10 Essential Trading Elements
By: Mark Crisp
1. You can't take more risk than you are comfortable with - emotion is the enemy of the trader. Most of us are slaves to our emotion, which is why most traders fail despite the apparent simplicity of trading. To be successful, you have to manage emotion, and the first step toward emotional mastery is to not take more risk than you are comfortable with. If you can't sleep at night over the potential of losing more than $500 on a stock trade, then you should not risk more than $500 on a stock trade. The less you care about the outcome of a trade, the smarter you will execute it.
2. Stops loss orders must be used - one big loss can wipe out the gains of five winning trades. Success requires that you don't take big losses, so utilize stop loss orders. Once you are entered in a trade, enter a stop loss order and stick to it. If your brokerage does not provide the ability to execute stop loss orders, then change brokers.
3. No one cares more about your money than you - only you really care whether you make money or not. Therefore, do not depend on others to make you money; you have to take control and know what is going on. You can use the skills of others to help you make decisions, but ultimately, your success in the market will come down to what you do.
4. Losers react, winners predict - the market does not care about what happened in the past. If you are using publicly available information to make trading decisions, then you are using old information. The stock market moves on what it expects to happen in the future, and not on what has already happened. Use what has happened in the past to provide clues to what may happen in the future, but don't make decisions on information that is widely known.
5. The stock market is not fair - Within every stock, there are a small group of investors who know more than the general public. They have an advantage, because they can better predict what a company will do in the future. To be successful, we have to figure out what the investors with better information are doing, and then do the same.
6. Information is biased - the financial industry wants you to buy stocks. The brokerages that finance the companies, the newsletters that get paid to advertise company stories, the promoters that get paid to promote stocks, the media that sell more advertising in an up market and of course, the companies themselves all benefit when stock prices go higher. The more buyers, the higher prices go. Trust no one when making investment decisions, because everyone can have a bias. Only the market can not lie (although it can seem pretty stupid sometimes), therefore, trust what the market tells you.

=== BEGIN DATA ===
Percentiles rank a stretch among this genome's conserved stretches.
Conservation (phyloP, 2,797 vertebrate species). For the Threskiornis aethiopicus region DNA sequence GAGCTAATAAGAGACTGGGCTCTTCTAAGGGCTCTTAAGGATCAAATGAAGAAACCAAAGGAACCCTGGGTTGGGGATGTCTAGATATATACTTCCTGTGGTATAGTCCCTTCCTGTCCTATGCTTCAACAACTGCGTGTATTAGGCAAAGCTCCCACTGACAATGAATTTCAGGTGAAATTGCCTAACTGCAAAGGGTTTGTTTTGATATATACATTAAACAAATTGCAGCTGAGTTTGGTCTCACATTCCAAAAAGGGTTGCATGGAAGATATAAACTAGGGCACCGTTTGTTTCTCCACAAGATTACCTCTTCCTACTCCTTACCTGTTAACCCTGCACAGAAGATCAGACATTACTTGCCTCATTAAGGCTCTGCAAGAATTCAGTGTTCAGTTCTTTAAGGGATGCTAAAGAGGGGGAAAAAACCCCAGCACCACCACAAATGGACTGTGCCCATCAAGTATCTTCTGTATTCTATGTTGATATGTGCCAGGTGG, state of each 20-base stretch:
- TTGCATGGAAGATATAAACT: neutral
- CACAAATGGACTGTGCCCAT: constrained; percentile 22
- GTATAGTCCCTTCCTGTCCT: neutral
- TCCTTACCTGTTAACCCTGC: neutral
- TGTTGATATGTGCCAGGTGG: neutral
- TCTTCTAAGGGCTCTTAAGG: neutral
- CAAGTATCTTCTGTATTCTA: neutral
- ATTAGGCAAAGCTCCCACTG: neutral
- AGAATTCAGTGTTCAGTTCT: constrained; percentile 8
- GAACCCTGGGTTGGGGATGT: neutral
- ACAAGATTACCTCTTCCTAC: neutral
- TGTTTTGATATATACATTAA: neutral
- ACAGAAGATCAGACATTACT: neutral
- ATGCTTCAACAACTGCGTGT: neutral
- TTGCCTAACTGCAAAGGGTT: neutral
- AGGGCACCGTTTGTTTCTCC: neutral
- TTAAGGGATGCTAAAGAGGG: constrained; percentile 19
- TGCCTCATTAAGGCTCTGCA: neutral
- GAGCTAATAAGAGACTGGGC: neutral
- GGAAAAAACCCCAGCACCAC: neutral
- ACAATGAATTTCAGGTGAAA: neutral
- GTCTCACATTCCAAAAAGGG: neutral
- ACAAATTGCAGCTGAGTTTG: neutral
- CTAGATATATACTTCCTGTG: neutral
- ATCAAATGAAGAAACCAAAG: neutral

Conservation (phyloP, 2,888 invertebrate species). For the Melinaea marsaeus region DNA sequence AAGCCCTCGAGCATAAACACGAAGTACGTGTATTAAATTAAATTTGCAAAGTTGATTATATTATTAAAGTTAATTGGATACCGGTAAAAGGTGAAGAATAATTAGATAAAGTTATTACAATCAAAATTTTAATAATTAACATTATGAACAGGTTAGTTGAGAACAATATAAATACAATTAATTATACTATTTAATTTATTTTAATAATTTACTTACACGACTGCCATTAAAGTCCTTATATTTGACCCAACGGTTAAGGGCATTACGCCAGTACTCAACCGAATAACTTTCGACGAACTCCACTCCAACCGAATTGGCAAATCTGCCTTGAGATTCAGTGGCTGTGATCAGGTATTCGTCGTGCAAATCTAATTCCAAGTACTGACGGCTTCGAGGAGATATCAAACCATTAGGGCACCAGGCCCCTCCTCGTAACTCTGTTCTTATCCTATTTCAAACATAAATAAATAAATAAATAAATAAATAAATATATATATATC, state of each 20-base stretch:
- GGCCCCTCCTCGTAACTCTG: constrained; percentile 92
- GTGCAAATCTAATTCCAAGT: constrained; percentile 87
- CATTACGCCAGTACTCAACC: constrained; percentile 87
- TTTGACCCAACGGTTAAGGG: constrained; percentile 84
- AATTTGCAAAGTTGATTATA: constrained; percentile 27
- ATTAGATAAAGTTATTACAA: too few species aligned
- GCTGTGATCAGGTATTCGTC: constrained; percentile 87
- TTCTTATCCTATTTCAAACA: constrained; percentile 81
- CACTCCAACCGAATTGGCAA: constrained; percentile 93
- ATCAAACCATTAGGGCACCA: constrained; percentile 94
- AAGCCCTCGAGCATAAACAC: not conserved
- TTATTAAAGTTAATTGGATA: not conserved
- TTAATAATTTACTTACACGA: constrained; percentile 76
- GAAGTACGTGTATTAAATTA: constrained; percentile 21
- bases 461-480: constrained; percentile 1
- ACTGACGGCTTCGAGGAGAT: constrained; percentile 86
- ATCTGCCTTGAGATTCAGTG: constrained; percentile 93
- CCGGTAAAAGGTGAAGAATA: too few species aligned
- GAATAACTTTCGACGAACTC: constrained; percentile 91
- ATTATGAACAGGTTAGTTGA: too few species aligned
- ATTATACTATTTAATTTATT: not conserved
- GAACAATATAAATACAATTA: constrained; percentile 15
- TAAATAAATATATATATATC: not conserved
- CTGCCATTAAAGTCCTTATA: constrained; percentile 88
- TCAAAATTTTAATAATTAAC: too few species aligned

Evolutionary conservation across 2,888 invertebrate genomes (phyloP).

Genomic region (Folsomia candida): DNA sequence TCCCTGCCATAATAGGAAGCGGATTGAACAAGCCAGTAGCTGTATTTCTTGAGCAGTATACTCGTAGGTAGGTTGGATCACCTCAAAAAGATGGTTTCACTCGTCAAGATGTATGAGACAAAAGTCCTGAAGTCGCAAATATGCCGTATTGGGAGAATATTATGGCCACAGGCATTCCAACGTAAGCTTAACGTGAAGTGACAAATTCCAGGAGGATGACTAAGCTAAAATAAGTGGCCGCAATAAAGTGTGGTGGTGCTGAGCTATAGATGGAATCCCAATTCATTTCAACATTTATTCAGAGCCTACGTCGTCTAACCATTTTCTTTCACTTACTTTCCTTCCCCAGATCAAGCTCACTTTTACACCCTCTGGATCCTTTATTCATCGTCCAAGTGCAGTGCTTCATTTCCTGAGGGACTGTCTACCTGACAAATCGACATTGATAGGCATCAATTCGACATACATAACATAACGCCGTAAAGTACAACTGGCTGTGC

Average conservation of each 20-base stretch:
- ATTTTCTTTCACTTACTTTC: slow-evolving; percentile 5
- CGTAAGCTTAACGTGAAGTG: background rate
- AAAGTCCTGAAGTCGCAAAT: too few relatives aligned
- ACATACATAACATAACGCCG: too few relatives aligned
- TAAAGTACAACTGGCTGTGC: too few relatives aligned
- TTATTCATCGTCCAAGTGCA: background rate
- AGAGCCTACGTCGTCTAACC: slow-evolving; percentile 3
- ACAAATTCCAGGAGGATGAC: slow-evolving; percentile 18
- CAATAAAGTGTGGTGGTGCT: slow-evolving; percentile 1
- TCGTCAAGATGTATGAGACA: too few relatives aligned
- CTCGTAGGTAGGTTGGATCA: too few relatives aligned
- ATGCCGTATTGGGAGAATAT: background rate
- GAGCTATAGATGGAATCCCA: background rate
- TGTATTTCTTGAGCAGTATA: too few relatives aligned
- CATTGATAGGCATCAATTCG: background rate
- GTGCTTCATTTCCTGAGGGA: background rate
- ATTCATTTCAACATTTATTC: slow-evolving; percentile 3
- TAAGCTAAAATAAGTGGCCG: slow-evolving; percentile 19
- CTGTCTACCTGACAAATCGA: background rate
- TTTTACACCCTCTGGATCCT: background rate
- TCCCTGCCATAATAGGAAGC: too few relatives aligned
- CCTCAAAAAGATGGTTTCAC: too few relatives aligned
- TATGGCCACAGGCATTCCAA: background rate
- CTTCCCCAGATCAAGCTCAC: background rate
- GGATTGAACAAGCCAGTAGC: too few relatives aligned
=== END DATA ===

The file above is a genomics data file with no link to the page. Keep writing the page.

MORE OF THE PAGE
7. Hard work does not make money in the market - you need to work hard to learn how the stock market works. You need to work hard to learn how to manage your emotions. You need to work hard to learn discipline. However, the most money is made in a market that is trending, one where there are lots of opportunities and it seems easy to make money. When the market is not trending, it is harder to find opportunities. Working harder when the going gets tough will cause you to take marginal trades. Take the obvious trades, they are more likely to work.
8. Black boxes don't work - there are a lot of companies selling trading systems that magically spit out buy and sell recommendations. The stock market is like a flu virus; just when you think you have it figured out, it changes in to something else. Therefore, systems too must evolve with the market. A system that worked in the past may not work in the future. However, what seems to always work is understanding how humans and crowds behave. Learn that, and you can begin to pick stocks in any market condition. More importantly, learn the art of trading well, knowing that you can not always be right, that you have to limit losses and let profits run and that you have to understand what motivates people to buy and sell. Systems, indicators, and computer programs are simply tools to help you make better decisions.
9. The stock market is usually efficient - actually, stock, futures, currencies and any other market that has enough people trading them are usually efficient. That means, most of the time you can not beat the markets. To do better than the masses, you have to identify situations where market efficiency is breaking down. That occurs when the crowd is emotional or when small groups of investors are trading on private information. Usually, that is most easily found when stocks are trading abnormally in terms of price and volume. Focus your attention on abnormal behavior when looking for trading opportunities.
10. Discipline is essential - you have to manage risk effectively, you have to use stops loss orders, you have to always be looking for high probability trading opportunities, you have to avoid taking too much risk and you have to let winning positions run. The laws of trading are nothing if you don't have the discipline to follow them.
The very first sentence:
"Successful trading of the stock market requires a lot more than knowing what to buy or sell. "
In other words....
IT'S NOT WHAT YOU TRADE, IT'S HOW YOU TRADE IT!